In my previous articles about training your hunting pups from a young age, I outlined some basics in keeping your canine composed and disciplined in everyday life, but having them well trained when hunting is the prime directive. There are a variety of ways to train your dog when doing the hunt, but here are some key tips that may aid you in your purpose.
Because of their sensitive ears, getting your dog is respond to whistles is an easy part of training. And it is also important use different whistling tunes so you dog can recognize different commands. There is no right or wrong when using different whistling sounds, as long as your dog recongizes the appropriate responses in the end.
Here is a video demonstrating this:
You can begin by leading your dog along and blowing the whistle. They should immediately respond by sitting with no verbal command. To get your dog acclimated to the whistle, you can use a verbal command, followed by a hand gesture, and then blow the whistle.
Once you get the dog to start responding to whistles, they are ready to retrieve shot animals. For instance, once they have the animal, instead of blowing the whistle once, intersperse your whistling and squat while clapping your hands. If you want to stop your dog while it is running towards the animal, give one long blow. The dog should stop and look to you for instruction. Your pooch should respond to any verbal or hand gesture commands, such as locating another kill, or coming back to you.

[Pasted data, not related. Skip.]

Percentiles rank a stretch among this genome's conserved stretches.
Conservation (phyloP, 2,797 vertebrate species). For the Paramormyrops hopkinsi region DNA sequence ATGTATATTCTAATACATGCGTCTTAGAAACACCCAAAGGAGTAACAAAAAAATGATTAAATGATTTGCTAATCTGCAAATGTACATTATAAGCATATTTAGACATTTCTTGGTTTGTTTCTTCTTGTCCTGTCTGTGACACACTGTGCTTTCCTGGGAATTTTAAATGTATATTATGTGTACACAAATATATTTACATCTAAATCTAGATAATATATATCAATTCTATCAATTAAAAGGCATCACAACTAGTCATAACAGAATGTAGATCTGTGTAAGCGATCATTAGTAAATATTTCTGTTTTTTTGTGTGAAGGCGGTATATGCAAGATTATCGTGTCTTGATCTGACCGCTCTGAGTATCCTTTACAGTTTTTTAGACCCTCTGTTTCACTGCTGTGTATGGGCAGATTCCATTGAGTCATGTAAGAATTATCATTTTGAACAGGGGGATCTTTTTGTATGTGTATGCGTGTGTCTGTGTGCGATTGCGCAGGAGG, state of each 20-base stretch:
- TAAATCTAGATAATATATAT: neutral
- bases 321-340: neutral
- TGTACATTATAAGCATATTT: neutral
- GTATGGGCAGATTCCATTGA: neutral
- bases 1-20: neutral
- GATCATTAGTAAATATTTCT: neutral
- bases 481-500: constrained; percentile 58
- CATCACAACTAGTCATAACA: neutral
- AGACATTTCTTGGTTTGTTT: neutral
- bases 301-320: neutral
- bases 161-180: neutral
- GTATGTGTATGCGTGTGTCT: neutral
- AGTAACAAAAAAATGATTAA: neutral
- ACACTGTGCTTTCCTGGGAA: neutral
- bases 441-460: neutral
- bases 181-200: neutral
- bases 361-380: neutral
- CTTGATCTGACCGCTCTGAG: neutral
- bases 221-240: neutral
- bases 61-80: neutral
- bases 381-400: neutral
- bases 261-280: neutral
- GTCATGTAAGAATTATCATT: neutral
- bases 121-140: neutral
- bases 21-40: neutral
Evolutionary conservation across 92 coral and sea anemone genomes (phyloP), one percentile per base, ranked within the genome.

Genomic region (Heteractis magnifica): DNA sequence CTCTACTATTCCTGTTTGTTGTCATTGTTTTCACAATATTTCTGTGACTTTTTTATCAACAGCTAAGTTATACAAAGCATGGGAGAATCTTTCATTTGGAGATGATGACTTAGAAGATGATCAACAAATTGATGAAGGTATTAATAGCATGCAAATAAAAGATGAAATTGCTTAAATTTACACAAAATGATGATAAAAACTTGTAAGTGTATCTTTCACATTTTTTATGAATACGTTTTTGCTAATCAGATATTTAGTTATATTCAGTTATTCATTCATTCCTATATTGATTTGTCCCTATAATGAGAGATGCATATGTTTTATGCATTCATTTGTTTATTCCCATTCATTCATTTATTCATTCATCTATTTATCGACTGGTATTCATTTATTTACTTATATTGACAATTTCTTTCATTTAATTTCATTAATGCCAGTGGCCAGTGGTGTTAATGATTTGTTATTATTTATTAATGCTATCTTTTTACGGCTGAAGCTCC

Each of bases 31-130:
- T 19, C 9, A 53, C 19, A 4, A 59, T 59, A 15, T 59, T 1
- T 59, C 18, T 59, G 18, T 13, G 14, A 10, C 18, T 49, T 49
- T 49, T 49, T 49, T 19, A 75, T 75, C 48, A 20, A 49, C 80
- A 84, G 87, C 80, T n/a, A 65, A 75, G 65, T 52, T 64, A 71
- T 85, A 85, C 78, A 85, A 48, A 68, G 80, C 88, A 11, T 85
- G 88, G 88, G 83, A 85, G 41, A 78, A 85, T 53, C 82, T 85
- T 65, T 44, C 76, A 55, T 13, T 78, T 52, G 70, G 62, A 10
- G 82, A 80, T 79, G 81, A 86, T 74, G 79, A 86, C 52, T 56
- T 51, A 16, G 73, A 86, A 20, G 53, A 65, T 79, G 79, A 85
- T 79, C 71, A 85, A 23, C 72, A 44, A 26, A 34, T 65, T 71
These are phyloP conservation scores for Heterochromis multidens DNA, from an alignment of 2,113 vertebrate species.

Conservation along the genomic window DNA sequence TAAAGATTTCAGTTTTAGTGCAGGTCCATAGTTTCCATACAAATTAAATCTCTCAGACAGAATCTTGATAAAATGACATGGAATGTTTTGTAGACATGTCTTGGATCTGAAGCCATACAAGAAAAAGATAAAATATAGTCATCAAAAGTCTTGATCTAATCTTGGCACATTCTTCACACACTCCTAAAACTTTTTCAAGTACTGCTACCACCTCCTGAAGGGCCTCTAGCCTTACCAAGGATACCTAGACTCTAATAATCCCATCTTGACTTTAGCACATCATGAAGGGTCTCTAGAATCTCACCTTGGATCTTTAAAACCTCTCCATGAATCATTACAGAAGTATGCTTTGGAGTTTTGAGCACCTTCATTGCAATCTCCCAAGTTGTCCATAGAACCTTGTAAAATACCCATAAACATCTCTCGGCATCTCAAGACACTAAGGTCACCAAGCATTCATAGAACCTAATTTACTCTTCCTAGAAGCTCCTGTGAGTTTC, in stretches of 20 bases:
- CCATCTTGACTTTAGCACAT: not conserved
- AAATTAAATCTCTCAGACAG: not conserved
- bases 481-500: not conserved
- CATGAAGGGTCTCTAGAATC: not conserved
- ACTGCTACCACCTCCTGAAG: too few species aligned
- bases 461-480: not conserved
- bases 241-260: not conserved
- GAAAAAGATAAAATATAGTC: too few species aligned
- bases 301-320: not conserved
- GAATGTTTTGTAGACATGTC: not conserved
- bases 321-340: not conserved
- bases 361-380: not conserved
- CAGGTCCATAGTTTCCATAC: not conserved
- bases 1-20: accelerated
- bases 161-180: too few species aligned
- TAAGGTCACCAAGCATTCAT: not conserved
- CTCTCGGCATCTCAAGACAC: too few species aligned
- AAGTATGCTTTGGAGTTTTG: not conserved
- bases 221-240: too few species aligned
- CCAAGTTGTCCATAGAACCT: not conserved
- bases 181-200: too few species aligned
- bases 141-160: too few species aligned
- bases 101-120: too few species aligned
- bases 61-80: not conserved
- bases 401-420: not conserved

You can train your dog for the actual retrieval by leaving a trail of animal blood with a treat at the end. This teaches your dog to use its nose, and the treat reinforces this behavior. Clap and encourage your dog to follow the trail, and have them bring a specific object back to you. Lengthen the trail for each training session. Playing fetch when playing is also a good way to get them accustomed to fetching dead prey.
Exposing your dog to certain climate conditions. If you live in an area prone to frigid weather, conduct training exercises in the cold. Have your dog join in on hunting parties with other dogs. When it comes to training with other dogs, the pack mentality will kick in, and they will mostly learn on their own, while still retaining the lessons they learned from you. Getting them used to cold weather will keep them in prime condition, and will help them build endurance when retrieving prey. Also, make sure they are accustomed to the noise of gunfire. If you have a backyard shooting range, fire the gun around your pooch to see how it will react, or bring them along on a hunting campaign. If they seem nervous from gunfire in any way, you'll have to go back and keep training with them.
There's so much more when it comes to training your dog, so stay tuned for additional articles and tidbits that can help you with the process.